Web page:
Johnson said Walter is an interesting character to write because in the "Fringe" comic stories, he's a "different guy" than the one we see on the show. "He's young, he's just starting his career, and most importantly he's not crazy," offered Johnson. "At least not in the conventional way, but we put hints in there that all will not end up well in his world.
"As for Bell, we're playing with the idea that he will end up the richest man in the world one day, in charge of the biggest corporation in the world, Massive Dynamic, but he starts as an idealistic young scientist."
While he said we may see Olivia and Peter at some point in the comics, Johnson added, "Just not in the way you might think."
Readers will also be introduced to some new supporting characters in "Fringe" that play important roles in the shared history of Bell and Bishop, but they have not yet been introduced on the TV show proper. "Or have they?" Johnson teased.
With "Fringe" now picked up for a full 22-episode season, fans are of course wondering if plans are afoot to continue on with the comics beyond the first miniseries. "Nothing is set in stone, but it would be great to do more if the demand is there," said Johnson. "We have a great team in place. Tom Mandrake is our artist. He's a brilliant storyteller whose style is perfect for the kinds of stories we want to tell. And the whole team at Wildstorm is creating beautiful books that are a great complement to show itself."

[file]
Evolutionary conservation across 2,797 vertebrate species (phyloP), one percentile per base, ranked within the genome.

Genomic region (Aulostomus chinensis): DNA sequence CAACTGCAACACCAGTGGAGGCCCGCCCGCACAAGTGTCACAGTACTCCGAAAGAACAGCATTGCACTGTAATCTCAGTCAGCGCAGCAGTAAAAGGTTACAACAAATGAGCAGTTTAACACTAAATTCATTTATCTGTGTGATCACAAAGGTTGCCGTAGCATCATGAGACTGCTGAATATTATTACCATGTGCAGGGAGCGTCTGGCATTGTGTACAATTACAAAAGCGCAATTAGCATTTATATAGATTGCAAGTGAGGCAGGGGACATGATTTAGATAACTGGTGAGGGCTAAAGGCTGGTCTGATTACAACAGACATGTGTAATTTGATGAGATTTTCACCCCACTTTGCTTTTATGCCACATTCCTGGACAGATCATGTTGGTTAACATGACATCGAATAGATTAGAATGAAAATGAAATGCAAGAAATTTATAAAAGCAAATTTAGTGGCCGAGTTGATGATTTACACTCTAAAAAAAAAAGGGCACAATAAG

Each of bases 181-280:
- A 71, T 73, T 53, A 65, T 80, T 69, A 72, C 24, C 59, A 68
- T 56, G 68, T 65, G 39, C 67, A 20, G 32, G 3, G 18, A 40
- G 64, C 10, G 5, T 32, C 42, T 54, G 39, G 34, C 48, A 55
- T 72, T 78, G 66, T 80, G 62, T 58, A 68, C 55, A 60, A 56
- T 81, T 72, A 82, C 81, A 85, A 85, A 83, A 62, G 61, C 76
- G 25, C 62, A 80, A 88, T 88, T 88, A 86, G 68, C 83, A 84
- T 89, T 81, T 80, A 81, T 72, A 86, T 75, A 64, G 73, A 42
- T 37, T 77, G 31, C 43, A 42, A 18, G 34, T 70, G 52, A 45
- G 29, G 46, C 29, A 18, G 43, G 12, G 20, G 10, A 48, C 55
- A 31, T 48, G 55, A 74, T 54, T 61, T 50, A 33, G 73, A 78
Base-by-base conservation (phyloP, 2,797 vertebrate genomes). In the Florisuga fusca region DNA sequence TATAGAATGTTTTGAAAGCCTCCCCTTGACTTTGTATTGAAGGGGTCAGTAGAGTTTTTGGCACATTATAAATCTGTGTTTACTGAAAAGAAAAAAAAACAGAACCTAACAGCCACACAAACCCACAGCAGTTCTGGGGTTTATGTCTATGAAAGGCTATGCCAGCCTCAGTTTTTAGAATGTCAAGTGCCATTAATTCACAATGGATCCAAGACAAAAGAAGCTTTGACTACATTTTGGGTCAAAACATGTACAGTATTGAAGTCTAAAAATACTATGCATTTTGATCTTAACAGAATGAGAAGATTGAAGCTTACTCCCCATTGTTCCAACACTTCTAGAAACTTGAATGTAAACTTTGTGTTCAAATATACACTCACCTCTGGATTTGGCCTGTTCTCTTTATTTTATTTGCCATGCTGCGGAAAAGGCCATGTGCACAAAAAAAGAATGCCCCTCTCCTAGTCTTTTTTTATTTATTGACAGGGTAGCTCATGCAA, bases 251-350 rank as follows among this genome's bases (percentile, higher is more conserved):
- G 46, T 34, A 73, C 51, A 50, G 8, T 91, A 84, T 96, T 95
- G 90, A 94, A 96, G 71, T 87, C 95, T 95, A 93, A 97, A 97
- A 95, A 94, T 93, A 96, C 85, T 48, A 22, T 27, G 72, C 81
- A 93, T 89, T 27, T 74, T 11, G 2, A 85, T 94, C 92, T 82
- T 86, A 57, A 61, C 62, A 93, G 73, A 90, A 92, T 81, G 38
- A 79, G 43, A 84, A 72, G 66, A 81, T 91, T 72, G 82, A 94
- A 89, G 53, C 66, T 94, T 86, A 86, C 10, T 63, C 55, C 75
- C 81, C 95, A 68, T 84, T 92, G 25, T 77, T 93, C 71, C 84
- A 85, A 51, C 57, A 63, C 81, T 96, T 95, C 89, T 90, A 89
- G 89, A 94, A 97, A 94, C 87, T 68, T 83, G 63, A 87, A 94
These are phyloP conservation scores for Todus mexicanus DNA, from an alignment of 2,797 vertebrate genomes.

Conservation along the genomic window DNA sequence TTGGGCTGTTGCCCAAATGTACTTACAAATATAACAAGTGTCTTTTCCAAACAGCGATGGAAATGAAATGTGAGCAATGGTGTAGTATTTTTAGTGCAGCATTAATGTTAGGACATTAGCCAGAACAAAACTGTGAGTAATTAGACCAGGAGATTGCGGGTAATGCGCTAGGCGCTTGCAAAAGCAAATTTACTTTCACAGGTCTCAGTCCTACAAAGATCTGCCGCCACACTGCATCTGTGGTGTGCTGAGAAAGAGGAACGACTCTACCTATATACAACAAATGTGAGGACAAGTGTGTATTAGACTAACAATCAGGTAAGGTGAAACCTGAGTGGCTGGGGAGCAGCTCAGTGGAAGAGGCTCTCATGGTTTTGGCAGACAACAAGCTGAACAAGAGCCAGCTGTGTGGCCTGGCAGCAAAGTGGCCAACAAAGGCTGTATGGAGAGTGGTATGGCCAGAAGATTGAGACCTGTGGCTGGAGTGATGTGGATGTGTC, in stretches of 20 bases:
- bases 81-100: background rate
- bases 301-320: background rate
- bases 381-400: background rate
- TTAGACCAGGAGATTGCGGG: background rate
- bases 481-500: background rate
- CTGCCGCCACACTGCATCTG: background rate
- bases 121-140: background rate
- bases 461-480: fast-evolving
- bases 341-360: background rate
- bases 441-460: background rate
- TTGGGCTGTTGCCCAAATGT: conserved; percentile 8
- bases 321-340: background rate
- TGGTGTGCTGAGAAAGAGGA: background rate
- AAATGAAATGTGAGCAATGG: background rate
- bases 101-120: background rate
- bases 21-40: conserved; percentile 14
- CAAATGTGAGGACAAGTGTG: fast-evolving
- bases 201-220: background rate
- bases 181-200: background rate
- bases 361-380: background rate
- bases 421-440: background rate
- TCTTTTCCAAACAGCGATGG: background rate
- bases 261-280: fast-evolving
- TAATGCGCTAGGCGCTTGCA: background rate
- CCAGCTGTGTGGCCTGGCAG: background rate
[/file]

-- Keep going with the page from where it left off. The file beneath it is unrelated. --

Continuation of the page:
Wildstorm's "Fringe" comic book is very much set within the continuity of the greater "Fringe" mythos. But, Johnson added, "If anything contradicts the show, the show wins because it's on TV, and comics are on paper."
While Johnson doesn't work directly on the "Fringe" television show, he certainly wouldn't consider himself a fan on the fringe. "Even if I didn't work for the creators, I would be obsessed with this show. I eat it up," laughed Johnson. "It's smart, funny and creepy in the best way. It has the inherent suspense of a good police procedural in each episode, but with a cool ongoing story unfolding behind it all. And there are amazing actors who can do anything, and the relationships between the characters just get more interesting as the show goes along."
Mike Johnson is also writing the IDW Publishing prequel miniseries "Star Trek: Countdown," another K/O-Bad Robot collaboration, as well as serving as the co-writer on "Superman/Batman" for DC Comics with Michael Green.
"The 'Star Trek: Countdown' comic sets up the character of Nero, the villain played by Eric Bana. And Alex and Bob generously allow me to moonlight as the co-writer of 'Superman/Batman' for DC with the mad genius Michael Green," said Johnson. "Michael created the new show 'Kings' premiering soon and everybody should watch it, which I can say because it isn't in the 'Fringe' time slot. Or the time slot with 'Lost' for that matter."
Asked if he'd like to write a "Lost" comic book, Johnson confessed, "I'd write a one-shot from the polar bear's point of view. That would be fun."
"Fringe" #2 is on sale this week from Wildstorm Productions.